where wildly different is perfectly normal
Decisions, decisions…
Decisions, decisions…

Decisions, decisions…

I have a comic around here somewhere that I saved some time ago, finding it gruesomely funny. In it, the Man with the Yellow Hat is standing over a morose Curious George saying, “Here, George, take your Ritalin so we can go to the circus!” It’s a sad truth. I think drugs are over-prescribed for kids, boys in particular. At what point do you make that decision for your child? It has to be one of the most difficult decisions to make. I watched a friend recently make that decision for her son and it really tore her up. She and her family tried everything and medicating was the last option. Turned out to be what her son needed and they’re doing great.

I don’t want to medicate A. I don’t want to lose the spark that is him, that sparkle that endears him to everyone who meets him. He has so many positive qualities, some of which I envy. But he is seemingly unable to focus on something as simple as “go upstairs, get shoes, come back down.” He’ll get distracted and not come back, or if he does, sans shoes. He is still potty training, actually has regressed since his last GI appointment 2 months ago. He is unable to accept an answer he doesn’t like and will argue to the death (yes, that’s a discipline issue and we’re working on it…). He marches to the beat of his own drummer and I love that, but I worry about kindergarden next fall. He is “UP!” all the time; even having some down time he can’t sit still. The kid has ants in his pants.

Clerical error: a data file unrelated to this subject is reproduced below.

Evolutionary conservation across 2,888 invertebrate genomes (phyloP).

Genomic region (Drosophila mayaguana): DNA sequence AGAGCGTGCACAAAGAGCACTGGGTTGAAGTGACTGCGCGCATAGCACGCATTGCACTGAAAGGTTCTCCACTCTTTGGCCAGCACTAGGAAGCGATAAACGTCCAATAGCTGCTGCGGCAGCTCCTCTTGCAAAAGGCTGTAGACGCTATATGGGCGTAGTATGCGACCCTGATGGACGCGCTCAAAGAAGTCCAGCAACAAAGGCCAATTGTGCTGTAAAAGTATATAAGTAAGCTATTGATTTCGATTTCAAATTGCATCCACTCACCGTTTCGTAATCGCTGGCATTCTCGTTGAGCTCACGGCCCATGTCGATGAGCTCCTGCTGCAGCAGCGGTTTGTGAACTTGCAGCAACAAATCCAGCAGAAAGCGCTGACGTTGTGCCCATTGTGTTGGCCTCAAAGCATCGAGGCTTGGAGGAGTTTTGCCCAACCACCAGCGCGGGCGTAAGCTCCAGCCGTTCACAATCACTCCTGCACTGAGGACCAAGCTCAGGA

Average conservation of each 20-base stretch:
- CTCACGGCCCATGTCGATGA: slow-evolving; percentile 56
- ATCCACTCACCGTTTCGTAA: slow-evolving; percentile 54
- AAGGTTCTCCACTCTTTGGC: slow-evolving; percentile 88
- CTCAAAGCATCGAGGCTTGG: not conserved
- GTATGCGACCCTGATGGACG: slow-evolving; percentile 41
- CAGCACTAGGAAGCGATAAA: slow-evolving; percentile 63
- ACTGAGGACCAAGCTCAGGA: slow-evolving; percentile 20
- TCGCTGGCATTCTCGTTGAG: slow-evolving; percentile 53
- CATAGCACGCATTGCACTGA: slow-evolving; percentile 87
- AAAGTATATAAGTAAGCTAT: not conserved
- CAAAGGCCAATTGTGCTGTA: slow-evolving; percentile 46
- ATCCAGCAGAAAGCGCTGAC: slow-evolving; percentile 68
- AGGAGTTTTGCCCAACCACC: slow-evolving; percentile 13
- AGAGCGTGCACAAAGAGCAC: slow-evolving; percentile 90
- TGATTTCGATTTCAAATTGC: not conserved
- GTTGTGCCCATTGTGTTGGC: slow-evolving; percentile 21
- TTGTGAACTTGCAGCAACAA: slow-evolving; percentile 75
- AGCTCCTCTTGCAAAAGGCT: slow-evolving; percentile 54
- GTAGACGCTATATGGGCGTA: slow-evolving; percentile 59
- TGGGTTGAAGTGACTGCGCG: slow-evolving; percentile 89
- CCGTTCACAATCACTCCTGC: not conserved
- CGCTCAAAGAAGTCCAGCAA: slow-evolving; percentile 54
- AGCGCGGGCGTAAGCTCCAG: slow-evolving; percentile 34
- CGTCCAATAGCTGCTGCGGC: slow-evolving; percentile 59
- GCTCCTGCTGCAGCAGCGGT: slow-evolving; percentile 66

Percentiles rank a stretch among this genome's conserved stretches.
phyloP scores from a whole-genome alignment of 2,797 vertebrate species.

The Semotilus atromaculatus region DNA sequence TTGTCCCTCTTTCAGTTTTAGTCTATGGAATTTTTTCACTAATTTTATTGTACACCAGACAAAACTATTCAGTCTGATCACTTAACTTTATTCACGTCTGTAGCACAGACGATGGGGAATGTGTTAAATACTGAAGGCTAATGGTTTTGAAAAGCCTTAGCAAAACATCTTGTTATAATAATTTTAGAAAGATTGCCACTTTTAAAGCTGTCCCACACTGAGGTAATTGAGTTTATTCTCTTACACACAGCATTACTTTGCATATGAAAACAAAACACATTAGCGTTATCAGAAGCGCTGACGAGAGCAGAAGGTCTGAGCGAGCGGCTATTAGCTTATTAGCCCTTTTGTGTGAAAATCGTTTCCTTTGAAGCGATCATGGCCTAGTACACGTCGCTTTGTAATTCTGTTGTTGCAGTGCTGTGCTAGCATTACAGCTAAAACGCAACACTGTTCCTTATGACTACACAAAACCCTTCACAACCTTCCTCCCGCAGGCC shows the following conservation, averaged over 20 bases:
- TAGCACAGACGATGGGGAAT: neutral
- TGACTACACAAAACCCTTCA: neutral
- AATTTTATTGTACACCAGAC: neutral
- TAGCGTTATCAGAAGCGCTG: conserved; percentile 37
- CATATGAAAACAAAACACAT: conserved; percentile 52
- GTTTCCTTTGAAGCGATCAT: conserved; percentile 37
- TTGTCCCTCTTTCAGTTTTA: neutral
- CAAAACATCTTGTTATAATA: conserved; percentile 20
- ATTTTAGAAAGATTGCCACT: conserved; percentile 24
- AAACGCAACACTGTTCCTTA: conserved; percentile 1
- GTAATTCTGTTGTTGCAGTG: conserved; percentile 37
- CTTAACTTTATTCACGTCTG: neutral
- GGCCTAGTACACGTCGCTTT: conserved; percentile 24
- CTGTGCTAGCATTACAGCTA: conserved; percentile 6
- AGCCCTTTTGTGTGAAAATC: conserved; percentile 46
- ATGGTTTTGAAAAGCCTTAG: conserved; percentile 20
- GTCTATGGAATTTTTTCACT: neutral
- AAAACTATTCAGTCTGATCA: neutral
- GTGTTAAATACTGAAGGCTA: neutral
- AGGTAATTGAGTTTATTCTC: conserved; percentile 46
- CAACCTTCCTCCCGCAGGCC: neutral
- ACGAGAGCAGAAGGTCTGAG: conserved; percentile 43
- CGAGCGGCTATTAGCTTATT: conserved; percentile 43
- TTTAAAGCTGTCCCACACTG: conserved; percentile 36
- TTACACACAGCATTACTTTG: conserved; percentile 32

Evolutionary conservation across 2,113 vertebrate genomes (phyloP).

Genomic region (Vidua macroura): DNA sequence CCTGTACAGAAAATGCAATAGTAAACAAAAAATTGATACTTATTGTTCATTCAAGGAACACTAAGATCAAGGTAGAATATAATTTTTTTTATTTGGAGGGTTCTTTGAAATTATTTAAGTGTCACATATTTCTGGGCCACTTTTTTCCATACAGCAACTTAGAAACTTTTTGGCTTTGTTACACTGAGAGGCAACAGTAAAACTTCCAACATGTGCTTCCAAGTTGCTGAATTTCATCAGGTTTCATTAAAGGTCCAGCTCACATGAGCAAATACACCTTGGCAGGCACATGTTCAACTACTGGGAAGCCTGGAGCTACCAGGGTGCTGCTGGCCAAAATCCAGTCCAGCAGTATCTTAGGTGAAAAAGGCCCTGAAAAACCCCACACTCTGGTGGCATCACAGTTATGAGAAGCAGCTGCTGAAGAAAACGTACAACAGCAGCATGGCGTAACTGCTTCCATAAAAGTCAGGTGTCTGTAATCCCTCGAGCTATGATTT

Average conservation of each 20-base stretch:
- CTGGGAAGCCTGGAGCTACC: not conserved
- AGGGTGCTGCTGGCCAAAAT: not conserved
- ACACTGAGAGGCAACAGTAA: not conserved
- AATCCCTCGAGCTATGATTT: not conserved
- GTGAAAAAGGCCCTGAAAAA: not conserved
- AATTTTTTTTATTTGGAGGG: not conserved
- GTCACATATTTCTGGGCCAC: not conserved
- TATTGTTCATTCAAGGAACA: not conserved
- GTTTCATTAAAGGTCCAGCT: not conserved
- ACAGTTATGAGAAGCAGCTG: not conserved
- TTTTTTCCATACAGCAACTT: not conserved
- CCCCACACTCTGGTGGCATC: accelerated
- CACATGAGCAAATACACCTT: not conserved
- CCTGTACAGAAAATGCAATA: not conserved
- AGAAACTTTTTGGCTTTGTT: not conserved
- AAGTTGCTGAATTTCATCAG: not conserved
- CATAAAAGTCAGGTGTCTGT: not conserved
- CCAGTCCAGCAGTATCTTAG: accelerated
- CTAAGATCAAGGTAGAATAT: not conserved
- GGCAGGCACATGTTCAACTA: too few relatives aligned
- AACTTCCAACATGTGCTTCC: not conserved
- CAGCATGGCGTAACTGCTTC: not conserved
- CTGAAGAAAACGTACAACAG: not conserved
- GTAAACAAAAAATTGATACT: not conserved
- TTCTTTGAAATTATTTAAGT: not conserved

Maybe it’s just been a rough few days and that’s coloring my perspective. We’ll continue with a sensory diet to help with the SPD, we’ll continue with the more focused discipline, we’ll continue to fine-tune what we do to help him. We’ll give it another 12-18 months. I want what’s best for my son, I want to enjoy my son, I want to be able to relax.


  1. moe

    I’m no advocate for pumping them full of drugs. My son is 8. Today I sent him to the garage to get a bottle of water, he came back with a helmet (I kid you not) This is not an isolated incident. I think it’s just kids being kids with more important (creative, imaginative, inventive) things on their mind. And my daughter? She is very good at doing what she likes to do. And stubborn… whoo weee! Again, just kids, with their own personality. The toilet training you may want to talk to your doctor about, but the rest…

    let the monkey be a monkey for a while.

  2. Jen

    Moe, thanks! A has sensory processing disorder, a mild case, and we’re working with an OT to get that more under control. He is sensory seeking. The inattention is in addition to that. I don’t want to drug him, really really don’t want to. And he’s been seeing doctors about the potty training thing for about a year now. Not getting a whole lot better. Sigh…still hoping the light at the end of the tunnel isn’t an oncoming train. ; )

Whaddya think?

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